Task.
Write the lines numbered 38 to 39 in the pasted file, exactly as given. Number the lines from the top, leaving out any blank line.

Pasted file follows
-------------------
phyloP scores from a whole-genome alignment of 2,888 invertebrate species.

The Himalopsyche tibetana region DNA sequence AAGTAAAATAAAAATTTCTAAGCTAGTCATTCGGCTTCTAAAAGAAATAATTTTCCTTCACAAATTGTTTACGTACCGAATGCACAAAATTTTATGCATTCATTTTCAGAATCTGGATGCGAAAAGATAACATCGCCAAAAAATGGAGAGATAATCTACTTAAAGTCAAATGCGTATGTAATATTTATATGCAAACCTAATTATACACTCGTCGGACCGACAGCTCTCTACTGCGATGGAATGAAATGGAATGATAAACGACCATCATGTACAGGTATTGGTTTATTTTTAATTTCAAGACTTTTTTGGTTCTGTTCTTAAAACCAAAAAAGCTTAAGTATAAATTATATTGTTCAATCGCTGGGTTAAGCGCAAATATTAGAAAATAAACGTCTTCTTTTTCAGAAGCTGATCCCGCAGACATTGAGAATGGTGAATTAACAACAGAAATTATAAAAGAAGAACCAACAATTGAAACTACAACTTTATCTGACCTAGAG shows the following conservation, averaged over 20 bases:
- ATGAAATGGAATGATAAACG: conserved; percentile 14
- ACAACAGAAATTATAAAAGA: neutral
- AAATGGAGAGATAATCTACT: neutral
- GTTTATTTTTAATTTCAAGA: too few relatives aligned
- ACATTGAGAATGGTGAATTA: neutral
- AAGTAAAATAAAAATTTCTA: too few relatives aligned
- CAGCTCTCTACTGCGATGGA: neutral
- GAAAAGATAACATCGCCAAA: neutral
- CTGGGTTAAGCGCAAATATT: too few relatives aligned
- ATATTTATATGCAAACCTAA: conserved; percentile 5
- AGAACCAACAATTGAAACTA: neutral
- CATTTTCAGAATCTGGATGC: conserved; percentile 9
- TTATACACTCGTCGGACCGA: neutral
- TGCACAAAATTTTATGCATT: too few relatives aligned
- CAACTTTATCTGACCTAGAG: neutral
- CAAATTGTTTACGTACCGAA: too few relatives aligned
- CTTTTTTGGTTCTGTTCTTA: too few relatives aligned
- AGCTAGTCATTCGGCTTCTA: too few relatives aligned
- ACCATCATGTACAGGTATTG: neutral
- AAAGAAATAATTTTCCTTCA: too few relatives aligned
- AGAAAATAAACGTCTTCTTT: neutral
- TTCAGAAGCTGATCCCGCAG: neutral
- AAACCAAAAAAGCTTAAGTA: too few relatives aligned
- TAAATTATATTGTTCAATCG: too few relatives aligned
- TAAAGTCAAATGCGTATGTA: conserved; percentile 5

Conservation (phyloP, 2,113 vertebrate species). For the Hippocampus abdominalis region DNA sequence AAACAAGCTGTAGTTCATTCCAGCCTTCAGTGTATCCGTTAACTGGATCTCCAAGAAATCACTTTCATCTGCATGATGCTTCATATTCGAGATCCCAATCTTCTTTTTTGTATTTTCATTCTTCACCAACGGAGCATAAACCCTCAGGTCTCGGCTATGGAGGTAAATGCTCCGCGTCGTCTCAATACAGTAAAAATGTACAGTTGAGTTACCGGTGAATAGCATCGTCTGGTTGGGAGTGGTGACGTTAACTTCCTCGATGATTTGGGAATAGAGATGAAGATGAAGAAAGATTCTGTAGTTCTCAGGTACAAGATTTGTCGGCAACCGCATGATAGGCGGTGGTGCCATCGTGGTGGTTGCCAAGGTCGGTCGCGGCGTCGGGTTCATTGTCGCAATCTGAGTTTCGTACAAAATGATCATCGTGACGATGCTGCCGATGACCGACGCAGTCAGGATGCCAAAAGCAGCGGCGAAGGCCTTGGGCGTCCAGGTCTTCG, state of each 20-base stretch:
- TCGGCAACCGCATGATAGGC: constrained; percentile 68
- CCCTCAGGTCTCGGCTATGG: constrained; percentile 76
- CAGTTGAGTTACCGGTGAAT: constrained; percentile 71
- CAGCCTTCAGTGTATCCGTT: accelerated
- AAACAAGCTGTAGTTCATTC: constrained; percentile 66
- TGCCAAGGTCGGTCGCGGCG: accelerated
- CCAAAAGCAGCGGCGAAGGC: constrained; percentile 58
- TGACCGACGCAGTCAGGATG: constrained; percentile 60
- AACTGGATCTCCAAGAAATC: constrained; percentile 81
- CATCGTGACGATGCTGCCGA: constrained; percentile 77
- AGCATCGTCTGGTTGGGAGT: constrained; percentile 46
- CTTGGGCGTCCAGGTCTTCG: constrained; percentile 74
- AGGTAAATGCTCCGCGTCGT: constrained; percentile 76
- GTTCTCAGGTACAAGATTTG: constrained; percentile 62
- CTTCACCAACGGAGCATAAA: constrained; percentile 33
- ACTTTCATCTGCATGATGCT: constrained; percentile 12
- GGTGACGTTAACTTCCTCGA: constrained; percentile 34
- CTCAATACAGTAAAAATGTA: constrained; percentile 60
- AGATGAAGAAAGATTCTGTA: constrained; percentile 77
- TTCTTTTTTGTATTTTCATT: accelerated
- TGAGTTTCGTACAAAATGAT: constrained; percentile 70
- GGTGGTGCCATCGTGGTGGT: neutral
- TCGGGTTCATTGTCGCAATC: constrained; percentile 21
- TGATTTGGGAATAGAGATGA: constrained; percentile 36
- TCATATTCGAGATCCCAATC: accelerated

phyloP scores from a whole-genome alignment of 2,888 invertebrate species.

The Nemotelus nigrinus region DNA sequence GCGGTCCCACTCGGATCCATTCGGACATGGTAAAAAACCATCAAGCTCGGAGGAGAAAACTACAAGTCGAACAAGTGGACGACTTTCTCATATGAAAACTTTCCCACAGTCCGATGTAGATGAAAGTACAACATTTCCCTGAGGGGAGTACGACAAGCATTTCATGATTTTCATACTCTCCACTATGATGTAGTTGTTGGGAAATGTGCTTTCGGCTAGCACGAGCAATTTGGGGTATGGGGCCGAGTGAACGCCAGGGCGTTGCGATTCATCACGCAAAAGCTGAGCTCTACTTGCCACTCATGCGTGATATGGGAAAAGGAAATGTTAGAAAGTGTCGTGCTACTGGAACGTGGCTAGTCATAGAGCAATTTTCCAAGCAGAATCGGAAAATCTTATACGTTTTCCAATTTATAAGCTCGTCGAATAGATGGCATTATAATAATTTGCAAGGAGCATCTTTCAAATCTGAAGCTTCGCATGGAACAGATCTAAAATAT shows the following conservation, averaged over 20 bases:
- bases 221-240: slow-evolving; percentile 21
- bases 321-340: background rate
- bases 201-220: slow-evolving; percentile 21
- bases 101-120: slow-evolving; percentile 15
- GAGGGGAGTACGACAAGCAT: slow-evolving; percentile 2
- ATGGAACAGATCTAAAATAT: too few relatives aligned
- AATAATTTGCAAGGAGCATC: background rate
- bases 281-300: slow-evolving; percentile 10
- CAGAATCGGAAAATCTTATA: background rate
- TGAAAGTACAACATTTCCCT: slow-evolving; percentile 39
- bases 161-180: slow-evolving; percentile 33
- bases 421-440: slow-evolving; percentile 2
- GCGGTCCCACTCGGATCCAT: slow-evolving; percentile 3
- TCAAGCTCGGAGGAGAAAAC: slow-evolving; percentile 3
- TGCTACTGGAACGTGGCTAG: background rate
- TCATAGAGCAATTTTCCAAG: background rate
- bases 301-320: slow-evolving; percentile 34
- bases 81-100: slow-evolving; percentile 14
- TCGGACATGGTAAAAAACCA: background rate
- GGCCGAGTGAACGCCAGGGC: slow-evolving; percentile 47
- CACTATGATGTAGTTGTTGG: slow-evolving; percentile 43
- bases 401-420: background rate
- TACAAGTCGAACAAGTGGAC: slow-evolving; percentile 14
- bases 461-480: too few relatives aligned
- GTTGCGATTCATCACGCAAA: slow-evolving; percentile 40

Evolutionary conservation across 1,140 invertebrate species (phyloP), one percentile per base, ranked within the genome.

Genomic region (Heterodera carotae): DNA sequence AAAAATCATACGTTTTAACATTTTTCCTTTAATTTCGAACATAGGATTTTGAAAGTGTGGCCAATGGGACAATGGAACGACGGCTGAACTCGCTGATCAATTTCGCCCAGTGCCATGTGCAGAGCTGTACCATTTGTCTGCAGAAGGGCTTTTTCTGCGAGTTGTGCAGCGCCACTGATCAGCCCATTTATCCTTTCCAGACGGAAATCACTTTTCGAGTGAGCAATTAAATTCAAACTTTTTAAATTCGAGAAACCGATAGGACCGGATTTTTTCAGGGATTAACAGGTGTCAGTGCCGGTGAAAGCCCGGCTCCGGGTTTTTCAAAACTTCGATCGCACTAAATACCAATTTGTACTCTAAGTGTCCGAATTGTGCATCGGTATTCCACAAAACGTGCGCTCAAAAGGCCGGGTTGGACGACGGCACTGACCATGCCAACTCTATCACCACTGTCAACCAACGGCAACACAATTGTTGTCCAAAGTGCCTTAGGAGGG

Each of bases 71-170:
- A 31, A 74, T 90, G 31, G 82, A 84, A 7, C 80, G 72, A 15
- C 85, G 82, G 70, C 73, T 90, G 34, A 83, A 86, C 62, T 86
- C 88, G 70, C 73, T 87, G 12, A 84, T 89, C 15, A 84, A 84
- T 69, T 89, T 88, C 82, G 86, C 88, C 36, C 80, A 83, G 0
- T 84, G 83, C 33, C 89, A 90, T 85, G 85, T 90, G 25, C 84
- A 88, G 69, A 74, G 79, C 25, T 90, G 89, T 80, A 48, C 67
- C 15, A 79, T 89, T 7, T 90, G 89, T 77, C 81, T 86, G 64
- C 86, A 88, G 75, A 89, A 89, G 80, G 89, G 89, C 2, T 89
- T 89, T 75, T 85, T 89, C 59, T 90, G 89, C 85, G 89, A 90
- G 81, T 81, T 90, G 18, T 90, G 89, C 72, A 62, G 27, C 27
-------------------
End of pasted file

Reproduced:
- CATCGTGACGATGCTGCCGA: constrained; percentile 77
- AGCATCGTCTGGTTGGGAGT: constrained; percentile 46